New and Disruptive Methods of Resolving Financial Stress

The coronavirus crisis has caused a plethora of financial issues that businesses must now face. All of my clients are dealing with dilemmas concerning customers, credit, future sales, financing, planning cash flow, forecasting, etc. when it comes resolving financial stress.

For the most part, we still live in a world with an old system of small business financing. Most financing (including institutions like banks and the SBA) is based on antiquated businesses, such as manufacturing and retailing, where financing was handled mostly through asset loans, guaranteeing debt via family assets, and personal savings.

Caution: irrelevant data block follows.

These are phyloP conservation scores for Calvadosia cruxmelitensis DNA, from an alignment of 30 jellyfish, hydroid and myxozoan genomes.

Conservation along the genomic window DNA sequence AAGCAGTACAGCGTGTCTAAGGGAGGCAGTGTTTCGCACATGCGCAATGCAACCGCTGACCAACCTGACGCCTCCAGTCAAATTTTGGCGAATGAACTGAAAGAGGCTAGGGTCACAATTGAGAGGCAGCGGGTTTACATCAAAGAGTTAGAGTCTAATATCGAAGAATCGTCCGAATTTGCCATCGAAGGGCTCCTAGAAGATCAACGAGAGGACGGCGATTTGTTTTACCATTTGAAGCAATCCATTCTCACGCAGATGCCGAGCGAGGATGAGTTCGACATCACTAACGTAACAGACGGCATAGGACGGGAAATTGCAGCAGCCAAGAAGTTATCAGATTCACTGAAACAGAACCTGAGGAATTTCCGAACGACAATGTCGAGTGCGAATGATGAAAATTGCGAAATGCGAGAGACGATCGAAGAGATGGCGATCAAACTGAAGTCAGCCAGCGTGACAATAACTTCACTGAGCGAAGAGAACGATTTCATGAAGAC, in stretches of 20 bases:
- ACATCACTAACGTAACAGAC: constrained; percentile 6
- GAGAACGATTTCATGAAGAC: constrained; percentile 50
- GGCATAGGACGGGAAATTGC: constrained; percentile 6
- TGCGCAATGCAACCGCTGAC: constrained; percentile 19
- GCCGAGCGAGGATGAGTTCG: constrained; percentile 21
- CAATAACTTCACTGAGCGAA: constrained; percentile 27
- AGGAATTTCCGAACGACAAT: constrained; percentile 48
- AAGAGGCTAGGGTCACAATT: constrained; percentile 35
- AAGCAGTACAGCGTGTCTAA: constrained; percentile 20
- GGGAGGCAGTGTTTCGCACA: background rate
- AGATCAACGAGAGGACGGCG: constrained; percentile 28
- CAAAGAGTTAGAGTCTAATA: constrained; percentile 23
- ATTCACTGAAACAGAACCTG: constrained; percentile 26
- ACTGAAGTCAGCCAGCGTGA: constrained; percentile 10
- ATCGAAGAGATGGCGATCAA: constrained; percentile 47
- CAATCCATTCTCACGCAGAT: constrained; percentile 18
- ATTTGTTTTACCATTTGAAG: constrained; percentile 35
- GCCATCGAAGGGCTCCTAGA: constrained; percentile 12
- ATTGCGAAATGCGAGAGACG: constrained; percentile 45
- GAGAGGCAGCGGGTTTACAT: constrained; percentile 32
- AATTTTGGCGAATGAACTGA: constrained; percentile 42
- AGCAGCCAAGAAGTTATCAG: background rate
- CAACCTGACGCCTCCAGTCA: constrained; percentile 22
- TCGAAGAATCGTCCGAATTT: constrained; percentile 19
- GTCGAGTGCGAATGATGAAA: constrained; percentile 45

However, things are very different today. Most new businesses are service or technology-based, and require much less investment.

Many clients start the financing process by asking the age-old question, “How do I raise money?” That’s an outdated way to start and I believe it’s a mindset that needs to be changed in order to be more successful. For example, traditional style advisors often recommend raising as much money as possible. In contrast, I suggest minimizing to reduce costs and risk, keep equity, and avoid excessive financing charges.

Some of the biggest changes that need to take place involve utilizing alternative techniques to minimize financing needs and marketing opportunities to accelerate growth. I recommend a more comprehensive and flexible approach to the process which focuses on key issues like: How much money do you need? How and when will you pay it back? Why should someone invest or partner with you?